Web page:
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Networked capabilities for A&D supply chain and operational excellence
Many aerospace & defense (A&D) companies are under intense pressure to deliver stronger financial performance. The margin for error is thin, with increasing competition often from non-traditional sources. Both defense and commercial A&D manufacturers, regardless of their position in the supply chain, are balancing greater production expectations with cost reduction mandates.
- Key to success
- Production increase and cost reduction challenges
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Keys to success
Our experience shows that the key to success in this challenging environment is the interface across internal operating functions. And with over 70 percent of the cost of the average program tied to the supply chain, this success often also involves robust alignment with supply partners.
Unfortunately, over time, many companies have developed capabilities and expertise that reinforce these functional silos. For example, some companies have a high-performing procurement function and high-performing engineering function but are less mature in aligning engineering and procurement objectives (e.g. Design for Cost). This lack of alignment can be compounded by a management culture and performance metrics that, as the functions excel, make managing the interface increasingly difficult. Functional excellence with weak interfaces can actually destroy value in the form of cost, margin, working capital, and production performance.
Companies are striving for better ways to manage cross-functional performance to achieve operational excellence. Looking at this challenge through a different lens, we have defined a set of seven capability areas that lay the foundation for operational excellence. Some of these could be within a functional organization and others are shared across functions. Each of these seven capability areas has multiple individual capabilities. And each of these individual capabilities can be managed and optimized to excellence. But effectively managing an individual capability can reinforce isolation of a function and sometimes, preclude company-wide operational excellence.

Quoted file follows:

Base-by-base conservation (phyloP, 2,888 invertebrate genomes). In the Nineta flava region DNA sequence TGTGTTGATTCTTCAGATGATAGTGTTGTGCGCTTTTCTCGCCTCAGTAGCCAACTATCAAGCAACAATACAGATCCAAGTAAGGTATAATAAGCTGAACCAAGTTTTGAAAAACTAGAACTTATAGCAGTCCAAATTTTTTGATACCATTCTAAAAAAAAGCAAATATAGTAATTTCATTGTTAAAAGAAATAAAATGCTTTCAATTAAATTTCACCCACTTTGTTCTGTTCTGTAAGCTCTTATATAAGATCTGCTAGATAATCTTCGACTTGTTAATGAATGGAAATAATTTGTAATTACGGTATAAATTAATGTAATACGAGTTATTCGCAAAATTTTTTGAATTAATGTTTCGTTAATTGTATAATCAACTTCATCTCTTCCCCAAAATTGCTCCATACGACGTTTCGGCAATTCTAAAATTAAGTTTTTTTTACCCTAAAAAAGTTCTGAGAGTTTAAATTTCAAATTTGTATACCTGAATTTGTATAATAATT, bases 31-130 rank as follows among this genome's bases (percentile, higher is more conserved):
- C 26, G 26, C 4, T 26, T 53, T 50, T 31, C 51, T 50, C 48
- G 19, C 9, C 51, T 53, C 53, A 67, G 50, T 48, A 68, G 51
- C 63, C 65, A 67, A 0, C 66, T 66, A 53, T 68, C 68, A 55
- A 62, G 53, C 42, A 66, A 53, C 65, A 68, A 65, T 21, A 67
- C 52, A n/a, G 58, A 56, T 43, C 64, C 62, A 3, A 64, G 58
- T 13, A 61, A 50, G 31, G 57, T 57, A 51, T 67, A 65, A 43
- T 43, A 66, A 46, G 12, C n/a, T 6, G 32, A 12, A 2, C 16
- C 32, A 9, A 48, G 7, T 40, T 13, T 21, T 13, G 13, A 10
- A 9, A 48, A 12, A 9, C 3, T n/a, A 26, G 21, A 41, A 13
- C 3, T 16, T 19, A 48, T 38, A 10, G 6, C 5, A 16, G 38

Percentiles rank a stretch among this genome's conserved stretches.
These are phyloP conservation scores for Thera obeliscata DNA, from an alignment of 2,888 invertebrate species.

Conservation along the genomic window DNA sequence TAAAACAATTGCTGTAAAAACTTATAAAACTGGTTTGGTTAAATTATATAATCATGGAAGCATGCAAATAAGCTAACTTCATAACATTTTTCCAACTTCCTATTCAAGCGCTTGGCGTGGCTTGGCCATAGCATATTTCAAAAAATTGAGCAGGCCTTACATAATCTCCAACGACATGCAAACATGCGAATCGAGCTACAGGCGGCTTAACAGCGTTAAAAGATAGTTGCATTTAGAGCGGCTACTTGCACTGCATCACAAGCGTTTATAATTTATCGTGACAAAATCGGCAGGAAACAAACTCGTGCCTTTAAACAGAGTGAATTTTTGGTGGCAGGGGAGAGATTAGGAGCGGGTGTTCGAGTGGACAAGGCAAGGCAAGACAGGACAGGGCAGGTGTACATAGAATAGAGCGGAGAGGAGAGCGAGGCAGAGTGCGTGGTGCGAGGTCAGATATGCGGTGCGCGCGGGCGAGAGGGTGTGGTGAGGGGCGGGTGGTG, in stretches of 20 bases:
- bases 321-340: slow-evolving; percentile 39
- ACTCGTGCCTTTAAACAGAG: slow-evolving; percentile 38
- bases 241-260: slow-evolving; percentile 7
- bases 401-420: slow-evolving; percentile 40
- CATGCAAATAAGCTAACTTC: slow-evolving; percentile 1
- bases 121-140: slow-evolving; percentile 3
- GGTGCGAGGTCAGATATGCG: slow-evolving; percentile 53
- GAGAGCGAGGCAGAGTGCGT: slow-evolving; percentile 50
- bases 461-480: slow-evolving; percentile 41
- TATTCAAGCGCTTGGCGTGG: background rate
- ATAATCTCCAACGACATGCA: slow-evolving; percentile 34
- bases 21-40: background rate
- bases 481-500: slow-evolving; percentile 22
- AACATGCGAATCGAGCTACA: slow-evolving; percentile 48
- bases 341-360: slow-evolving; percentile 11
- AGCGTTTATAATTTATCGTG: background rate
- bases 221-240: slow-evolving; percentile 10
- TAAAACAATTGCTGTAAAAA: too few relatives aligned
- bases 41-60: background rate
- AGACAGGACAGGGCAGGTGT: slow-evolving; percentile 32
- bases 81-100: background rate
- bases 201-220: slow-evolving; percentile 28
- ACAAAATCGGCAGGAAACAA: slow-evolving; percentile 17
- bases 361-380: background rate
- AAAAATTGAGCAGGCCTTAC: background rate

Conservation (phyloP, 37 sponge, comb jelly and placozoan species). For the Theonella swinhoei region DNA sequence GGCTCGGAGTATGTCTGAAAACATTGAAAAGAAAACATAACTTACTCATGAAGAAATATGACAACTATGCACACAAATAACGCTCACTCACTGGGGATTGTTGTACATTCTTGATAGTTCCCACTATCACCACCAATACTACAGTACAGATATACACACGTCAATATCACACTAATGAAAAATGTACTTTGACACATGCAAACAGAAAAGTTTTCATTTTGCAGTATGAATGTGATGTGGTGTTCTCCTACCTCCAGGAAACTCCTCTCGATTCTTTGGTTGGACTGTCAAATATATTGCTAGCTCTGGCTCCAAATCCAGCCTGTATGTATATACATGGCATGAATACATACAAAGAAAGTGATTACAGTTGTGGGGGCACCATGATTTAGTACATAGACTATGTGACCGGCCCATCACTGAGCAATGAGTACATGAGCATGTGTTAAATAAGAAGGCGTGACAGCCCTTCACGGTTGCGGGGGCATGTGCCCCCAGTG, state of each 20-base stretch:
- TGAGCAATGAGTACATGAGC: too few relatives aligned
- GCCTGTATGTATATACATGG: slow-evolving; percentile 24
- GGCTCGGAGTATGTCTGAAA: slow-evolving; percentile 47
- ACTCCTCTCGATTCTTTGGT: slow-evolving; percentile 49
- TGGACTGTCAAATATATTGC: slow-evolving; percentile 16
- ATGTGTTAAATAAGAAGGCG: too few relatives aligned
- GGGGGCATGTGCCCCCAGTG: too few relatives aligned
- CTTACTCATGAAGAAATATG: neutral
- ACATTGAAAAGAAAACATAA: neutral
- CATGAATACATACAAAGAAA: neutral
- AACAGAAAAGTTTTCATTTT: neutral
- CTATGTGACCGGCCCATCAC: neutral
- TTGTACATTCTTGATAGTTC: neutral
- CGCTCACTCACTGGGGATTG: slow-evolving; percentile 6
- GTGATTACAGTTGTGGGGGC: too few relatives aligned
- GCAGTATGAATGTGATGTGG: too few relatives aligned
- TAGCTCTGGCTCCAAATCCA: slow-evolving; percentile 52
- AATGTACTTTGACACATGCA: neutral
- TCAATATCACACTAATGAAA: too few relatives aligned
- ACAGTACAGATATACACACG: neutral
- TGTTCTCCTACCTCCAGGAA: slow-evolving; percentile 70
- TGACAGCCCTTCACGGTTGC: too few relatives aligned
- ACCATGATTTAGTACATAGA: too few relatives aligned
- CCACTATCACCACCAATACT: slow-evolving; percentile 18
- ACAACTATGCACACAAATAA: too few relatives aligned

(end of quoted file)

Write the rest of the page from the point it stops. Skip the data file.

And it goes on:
Production increase and cost reduction challenges
Companies facing both production increase challenges and cost reduction challenges will typically employ functionally-specific improvement efforts. For example, procurement optimization initiatives are common. The emphasis is typically within the supply chain or procurement function with the objective of reducing indirect and direct material cost or improving purchasing effectiveness. These initiatives can drive significant value but often lose effectiveness when other functions are engaged. For example, negotiations with a key supplier about direct material cost can only go so far before an engineering redesign is required to further reduce cost. However, the collaboration between procurement and engineering is sometimes flawed due to misaligned priorities, metrics, or leadership objectives.
We have observed companies with more advanced capabilities consider an end-to-end or value stream perspective on performance. These efforts are typically focused on a specific operational problem and target a sub-assembly or portion of the bill of material or specific element of supply. This management approach can be shown vertically in the diagram. Value stream management enables tighter alignment across functions and can provide dramatic improvements especially when managing complex and multi-tier supply chain risks. Specific improvement tools like war-gaming, simulation modeling of tradeoffs, and integrated planning and production synchronization can deliver significant value.
A new approach to operational excellence is evolving that builds upon a horizontal functional excellence foundation and expands beyond the vertical value stream management structure. This operational excellence approach is a network-oriented management philosophy that expands and contracts across individual capabilities depending on the challenge faced.